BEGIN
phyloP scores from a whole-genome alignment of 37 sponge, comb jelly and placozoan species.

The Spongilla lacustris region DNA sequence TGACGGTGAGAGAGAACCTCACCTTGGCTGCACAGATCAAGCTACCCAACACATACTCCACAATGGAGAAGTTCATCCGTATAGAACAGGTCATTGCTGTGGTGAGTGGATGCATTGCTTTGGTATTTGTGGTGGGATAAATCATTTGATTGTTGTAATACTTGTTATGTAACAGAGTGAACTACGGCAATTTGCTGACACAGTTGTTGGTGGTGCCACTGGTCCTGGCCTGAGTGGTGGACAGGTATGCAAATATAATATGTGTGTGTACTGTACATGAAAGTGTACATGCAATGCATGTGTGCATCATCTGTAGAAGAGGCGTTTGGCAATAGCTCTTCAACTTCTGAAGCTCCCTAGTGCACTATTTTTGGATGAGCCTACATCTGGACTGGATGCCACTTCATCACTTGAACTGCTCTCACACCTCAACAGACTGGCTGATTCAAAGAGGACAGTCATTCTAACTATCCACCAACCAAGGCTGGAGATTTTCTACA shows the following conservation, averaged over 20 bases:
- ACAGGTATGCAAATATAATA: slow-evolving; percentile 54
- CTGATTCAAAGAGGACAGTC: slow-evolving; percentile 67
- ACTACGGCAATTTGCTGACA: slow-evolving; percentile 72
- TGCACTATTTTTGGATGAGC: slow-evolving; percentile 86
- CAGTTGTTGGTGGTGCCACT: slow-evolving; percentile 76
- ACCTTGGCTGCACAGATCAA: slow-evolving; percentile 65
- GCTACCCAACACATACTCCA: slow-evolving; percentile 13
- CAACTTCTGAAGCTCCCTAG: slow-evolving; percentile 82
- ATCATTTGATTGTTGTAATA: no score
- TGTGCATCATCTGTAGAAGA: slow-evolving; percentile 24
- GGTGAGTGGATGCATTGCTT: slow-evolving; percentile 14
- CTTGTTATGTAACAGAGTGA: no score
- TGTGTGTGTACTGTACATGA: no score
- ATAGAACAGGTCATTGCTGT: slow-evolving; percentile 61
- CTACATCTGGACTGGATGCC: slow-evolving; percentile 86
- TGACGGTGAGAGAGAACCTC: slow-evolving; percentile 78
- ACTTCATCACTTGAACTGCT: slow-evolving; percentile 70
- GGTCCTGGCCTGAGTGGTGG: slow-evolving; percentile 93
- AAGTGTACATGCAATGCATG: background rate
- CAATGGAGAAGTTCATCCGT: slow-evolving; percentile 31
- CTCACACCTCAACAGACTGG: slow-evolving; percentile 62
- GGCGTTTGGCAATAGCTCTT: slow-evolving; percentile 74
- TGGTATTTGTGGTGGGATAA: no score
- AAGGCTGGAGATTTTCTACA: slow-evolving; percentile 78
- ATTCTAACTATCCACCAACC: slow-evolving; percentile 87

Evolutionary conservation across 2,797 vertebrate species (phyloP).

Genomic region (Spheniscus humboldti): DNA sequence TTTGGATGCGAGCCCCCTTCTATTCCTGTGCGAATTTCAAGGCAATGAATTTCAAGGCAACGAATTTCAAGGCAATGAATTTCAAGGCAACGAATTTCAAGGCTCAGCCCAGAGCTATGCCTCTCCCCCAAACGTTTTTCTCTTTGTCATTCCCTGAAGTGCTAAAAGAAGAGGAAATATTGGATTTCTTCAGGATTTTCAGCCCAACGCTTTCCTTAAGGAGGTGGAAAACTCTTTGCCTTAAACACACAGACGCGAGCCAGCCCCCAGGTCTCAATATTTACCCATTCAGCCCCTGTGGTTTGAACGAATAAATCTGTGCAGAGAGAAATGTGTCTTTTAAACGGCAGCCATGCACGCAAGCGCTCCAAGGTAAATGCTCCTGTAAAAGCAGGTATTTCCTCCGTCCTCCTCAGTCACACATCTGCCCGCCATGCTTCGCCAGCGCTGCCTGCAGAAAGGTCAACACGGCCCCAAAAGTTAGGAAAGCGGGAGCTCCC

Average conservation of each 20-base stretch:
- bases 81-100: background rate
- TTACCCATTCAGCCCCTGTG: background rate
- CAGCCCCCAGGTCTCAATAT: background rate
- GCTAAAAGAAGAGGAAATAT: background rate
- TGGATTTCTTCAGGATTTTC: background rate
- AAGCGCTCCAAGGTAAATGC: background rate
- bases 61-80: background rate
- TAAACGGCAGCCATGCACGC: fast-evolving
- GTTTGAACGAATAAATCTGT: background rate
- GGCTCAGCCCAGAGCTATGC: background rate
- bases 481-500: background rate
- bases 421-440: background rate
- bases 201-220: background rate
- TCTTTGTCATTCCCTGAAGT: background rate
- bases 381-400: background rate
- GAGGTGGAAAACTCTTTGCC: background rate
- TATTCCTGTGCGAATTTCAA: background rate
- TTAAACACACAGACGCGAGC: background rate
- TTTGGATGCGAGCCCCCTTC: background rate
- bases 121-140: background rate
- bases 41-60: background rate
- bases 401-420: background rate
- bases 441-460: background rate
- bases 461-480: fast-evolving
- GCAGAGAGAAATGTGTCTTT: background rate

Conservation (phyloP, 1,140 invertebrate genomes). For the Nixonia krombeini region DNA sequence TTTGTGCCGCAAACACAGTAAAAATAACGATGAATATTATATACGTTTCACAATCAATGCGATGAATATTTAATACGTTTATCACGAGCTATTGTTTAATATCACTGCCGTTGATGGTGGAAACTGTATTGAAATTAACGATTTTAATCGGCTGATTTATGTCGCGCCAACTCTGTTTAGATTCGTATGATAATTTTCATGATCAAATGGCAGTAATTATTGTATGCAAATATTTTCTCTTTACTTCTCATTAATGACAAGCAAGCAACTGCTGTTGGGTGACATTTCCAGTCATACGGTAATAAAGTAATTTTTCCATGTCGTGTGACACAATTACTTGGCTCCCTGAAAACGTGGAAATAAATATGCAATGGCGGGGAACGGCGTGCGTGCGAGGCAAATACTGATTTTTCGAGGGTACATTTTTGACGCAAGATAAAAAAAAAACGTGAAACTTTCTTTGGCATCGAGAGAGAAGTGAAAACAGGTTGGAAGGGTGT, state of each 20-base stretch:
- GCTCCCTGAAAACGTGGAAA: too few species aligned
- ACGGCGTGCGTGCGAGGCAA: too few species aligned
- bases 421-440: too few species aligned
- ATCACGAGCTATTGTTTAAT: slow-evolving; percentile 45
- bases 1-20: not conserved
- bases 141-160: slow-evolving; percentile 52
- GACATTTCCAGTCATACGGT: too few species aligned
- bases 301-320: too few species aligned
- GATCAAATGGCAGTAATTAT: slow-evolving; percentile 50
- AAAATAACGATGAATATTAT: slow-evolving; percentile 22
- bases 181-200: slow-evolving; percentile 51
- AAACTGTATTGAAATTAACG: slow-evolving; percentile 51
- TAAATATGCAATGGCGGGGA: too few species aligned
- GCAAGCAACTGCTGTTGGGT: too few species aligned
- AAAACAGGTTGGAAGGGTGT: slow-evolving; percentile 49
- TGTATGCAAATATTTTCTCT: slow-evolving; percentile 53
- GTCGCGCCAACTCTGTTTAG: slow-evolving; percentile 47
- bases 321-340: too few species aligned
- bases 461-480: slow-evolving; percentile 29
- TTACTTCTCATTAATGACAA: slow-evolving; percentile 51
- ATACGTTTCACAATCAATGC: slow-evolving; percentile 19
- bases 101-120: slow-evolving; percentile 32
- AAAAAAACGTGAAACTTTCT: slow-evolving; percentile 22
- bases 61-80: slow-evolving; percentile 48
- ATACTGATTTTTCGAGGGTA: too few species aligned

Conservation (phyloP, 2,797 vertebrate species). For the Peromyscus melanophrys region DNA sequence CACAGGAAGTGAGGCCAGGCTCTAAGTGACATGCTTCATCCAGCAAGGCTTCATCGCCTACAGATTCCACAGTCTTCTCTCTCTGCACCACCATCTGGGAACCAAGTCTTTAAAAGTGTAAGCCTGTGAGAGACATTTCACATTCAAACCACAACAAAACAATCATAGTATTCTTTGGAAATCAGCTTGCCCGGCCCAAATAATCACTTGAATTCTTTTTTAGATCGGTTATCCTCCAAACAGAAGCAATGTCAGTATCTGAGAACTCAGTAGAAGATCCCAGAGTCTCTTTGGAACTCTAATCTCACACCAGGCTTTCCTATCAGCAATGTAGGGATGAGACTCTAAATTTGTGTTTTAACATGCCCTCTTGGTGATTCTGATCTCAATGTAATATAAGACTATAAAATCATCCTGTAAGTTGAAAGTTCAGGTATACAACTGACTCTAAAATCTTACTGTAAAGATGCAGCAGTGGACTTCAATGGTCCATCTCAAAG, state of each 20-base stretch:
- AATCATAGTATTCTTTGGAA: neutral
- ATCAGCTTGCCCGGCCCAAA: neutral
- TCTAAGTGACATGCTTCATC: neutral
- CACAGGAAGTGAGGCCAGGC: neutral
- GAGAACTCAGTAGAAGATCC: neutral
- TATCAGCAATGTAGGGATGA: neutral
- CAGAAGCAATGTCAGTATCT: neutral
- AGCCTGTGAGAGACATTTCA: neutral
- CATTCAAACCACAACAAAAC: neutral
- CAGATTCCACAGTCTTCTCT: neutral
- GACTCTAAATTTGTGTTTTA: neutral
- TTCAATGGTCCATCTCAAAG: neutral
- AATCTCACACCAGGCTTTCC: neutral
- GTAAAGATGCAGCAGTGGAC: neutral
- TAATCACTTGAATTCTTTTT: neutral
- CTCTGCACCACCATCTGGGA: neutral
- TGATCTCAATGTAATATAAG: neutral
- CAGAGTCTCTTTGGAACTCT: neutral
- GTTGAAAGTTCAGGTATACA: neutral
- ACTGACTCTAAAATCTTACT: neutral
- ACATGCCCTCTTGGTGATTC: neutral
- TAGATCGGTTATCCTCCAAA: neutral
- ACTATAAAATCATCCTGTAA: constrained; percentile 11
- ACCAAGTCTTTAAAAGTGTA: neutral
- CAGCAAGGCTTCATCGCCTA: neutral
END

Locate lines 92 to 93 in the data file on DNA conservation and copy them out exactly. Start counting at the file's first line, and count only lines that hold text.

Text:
- CAGATTCCACAGTCTTCTCT: neutral
- GACTCTAAATTTGTGTTTTA: neutral